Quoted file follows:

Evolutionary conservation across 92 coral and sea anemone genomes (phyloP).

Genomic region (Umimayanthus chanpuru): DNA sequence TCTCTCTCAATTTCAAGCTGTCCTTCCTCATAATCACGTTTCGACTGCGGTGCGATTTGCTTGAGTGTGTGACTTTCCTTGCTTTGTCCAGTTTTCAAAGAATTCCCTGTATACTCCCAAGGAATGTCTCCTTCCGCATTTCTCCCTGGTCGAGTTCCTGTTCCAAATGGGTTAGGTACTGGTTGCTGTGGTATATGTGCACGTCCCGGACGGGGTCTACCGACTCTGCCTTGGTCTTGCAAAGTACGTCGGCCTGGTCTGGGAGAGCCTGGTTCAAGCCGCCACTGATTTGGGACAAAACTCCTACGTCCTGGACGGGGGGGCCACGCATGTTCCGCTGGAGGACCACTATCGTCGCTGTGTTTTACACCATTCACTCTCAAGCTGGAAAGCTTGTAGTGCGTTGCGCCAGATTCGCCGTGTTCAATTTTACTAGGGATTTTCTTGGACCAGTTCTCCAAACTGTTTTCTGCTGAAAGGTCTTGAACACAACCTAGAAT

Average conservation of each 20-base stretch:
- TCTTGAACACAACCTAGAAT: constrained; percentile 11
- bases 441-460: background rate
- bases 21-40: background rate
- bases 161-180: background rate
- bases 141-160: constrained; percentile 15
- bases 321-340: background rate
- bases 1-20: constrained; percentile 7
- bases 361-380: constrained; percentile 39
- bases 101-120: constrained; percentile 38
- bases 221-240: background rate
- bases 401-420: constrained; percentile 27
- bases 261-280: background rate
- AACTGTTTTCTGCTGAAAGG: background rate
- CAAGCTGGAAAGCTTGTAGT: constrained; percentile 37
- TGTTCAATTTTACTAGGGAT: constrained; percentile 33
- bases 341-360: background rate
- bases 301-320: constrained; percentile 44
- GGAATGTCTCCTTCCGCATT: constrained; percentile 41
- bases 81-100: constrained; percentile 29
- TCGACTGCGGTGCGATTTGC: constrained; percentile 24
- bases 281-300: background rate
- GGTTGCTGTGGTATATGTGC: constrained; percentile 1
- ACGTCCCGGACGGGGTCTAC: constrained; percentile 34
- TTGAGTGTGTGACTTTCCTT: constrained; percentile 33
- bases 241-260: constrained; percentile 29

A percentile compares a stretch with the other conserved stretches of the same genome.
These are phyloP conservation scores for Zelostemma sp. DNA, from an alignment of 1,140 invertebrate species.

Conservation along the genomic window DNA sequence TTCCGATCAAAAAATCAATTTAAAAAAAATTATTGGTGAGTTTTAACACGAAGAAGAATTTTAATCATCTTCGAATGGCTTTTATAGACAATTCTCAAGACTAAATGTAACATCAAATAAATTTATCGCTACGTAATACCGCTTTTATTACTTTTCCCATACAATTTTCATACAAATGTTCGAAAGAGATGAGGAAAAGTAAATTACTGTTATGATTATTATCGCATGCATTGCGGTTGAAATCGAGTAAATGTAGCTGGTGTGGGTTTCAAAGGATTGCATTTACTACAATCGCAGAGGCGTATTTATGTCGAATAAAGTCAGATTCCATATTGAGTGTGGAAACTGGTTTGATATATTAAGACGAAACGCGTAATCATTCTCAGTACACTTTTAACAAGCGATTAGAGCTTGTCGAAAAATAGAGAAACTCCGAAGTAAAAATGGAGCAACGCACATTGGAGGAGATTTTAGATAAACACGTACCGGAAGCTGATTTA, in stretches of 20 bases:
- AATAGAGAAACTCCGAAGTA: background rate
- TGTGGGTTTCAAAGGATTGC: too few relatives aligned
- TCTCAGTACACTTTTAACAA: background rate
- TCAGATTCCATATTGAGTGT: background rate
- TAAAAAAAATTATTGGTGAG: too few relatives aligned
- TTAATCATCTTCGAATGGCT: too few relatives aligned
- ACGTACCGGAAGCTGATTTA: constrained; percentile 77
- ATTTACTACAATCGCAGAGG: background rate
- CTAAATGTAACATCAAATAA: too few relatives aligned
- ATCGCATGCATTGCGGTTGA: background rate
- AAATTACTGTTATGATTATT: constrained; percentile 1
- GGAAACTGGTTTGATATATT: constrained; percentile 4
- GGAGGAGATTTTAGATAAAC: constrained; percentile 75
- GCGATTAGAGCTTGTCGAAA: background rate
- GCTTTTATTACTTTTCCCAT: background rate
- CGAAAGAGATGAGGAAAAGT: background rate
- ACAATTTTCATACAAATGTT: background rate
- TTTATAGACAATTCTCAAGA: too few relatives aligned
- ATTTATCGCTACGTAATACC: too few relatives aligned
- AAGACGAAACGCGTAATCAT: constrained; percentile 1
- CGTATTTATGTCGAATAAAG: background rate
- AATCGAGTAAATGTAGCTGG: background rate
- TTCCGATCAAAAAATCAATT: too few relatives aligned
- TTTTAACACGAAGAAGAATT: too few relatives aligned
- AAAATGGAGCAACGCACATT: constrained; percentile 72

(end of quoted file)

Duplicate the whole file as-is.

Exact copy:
Evolutionary conservation across 92 coral and sea anemone genomes (phyloP).

Genomic region (Umimayanthus chanpuru): DNA sequence TCTCTCTCAATTTCAAGCTGTCCTTCCTCATAATCACGTTTCGACTGCGGTGCGATTTGCTTGAGTGTGTGACTTTCCTTGCTTTGTCCAGTTTTCAAAGAATTCCCTGTATACTCCCAAGGAATGTCTCCTTCCGCATTTCTCCCTGGTCGAGTTCCTGTTCCAAATGGGTTAGGTACTGGTTGCTGTGGTATATGTGCACGTCCCGGACGGGGTCTACCGACTCTGCCTTGGTCTTGCAAAGTACGTCGGCCTGGTCTGGGAGAGCCTGGTTCAAGCCGCCACTGATTTGGGACAAAACTCCTACGTCCTGGACGGGGGGGCCACGCATGTTCCGCTGGAGGACCACTATCGTCGCTGTGTTTTACACCATTCACTCTCAAGCTGGAAAGCTTGTAGTGCGTTGCGCCAGATTCGCCGTGTTCAATTTTACTAGGGATTTTCTTGGACCAGTTCTCCAAACTGTTTTCTGCTGAAAGGTCTTGAACACAACCTAGAAT

Average conservation of each 20-base stretch:
- TCTTGAACACAACCTAGAAT: constrained; percentile 11
- bases 441-460: background rate
- bases 21-40: background rate
- bases 161-180: background rate
- bases 141-160: constrained; percentile 15
- bases 321-340: background rate
- bases 1-20: constrained; percentile 7
- bases 361-380: constrained; percentile 39
- bases 101-120: constrained; percentile 38
- bases 221-240: background rate
- bases 401-420: constrained; percentile 27
- bases 261-280: background rate
- AACTGTTTTCTGCTGAAAGG: background rate
- CAAGCTGGAAAGCTTGTAGT: constrained; percentile 37
- TGTTCAATTTTACTAGGGAT: constrained; percentile 33
- bases 341-360: background rate
- bases 301-320: constrained; percentile 44
- GGAATGTCTCCTTCCGCATT: constrained; percentile 41
- bases 81-100: constrained; percentile 29
- TCGACTGCGGTGCGATTTGC: constrained; percentile 24
- bases 281-300: background rate
- GGTTGCTGTGGTATATGTGC: constrained; percentile 1
- ACGTCCCGGACGGGGTCTAC: constrained; percentile 34
- TTGAGTGTGTGACTTTCCTT: constrained; percentile 33
- bases 241-260: constrained; percentile 29

A percentile compares a stretch with the other conserved stretches of the same genome.
These are phyloP conservation scores for Zelostemma sp. DNA, from an alignment of 1,140 invertebrate species.

Conservation along the genomic window DNA sequence TTCCGATCAAAAAATCAATTTAAAAAAAATTATTGGTGAGTTTTAACACGAAGAAGAATTTTAATCATCTTCGAATGGCTTTTATAGACAATTCTCAAGACTAAATGTAACATCAAATAAATTTATCGCTACGTAATACCGCTTTTATTACTTTTCCCATACAATTTTCATACAAATGTTCGAAAGAGATGAGGAAAAGTAAATTACTGTTATGATTATTATCGCATGCATTGCGGTTGAAATCGAGTAAATGTAGCTGGTGTGGGTTTCAAAGGATTGCATTTACTACAATCGCAGAGGCGTATTTATGTCGAATAAAGTCAGATTCCATATTGAGTGTGGAAACTGGTTTGATATATTAAGACGAAACGCGTAATCATTCTCAGTACACTTTTAACAAGCGATTAGAGCTTGTCGAAAAATAGAGAAACTCCGAAGTAAAAATGGAGCAACGCACATTGGAGGAGATTTTAGATAAACACGTACCGGAAGCTGATTTA, in stretches of 20 bases:
- AATAGAGAAACTCCGAAGTA: background rate
- TGTGGGTTTCAAAGGATTGC: too few relatives aligned
- TCTCAGTACACTTTTAACAA: background rate
- TCAGATTCCATATTGAGTGT: background rate
- TAAAAAAAATTATTGGTGAG: too few relatives aligned
- TTAATCATCTTCGAATGGCT: too few relatives aligned
- ACGTACCGGAAGCTGATTTA: constrained; percentile 77
- ATTTACTACAATCGCAGAGG: background rate
- CTAAATGTAACATCAAATAA: too few relatives aligned
- ATCGCATGCATTGCGGTTGA: background rate
- AAATTACTGTTATGATTATT: constrained; percentile 1
- GGAAACTGGTTTGATATATT: constrained; percentile 4
- GGAGGAGATTTTAGATAAAC: constrained; percentile 75
- GCGATTAGAGCTTGTCGAAA: background rate
- GCTTTTATTACTTTTCCCAT: background rate
- CGAAAGAGATGAGGAAAAGT: background rate
- ACAATTTTCATACAAATGTT: background rate
- TTTATAGACAATTCTCAAGA: too few relatives aligned
- ATTTATCGCTACGTAATACC: too few relatives aligned
- AAGACGAAACGCGTAATCAT: constrained; percentile 1
- CGTATTTATGTCGAATAAAG: background rate
- AATCGAGTAAATGTAGCTGG: background rate
- TTCCGATCAAAAAATCAATT: too few relatives aligned
- TTTTAACACGAAGAAGAATT: too few relatives aligned
- AAAATGGAGCAACGCACATT: constrained; percentile 72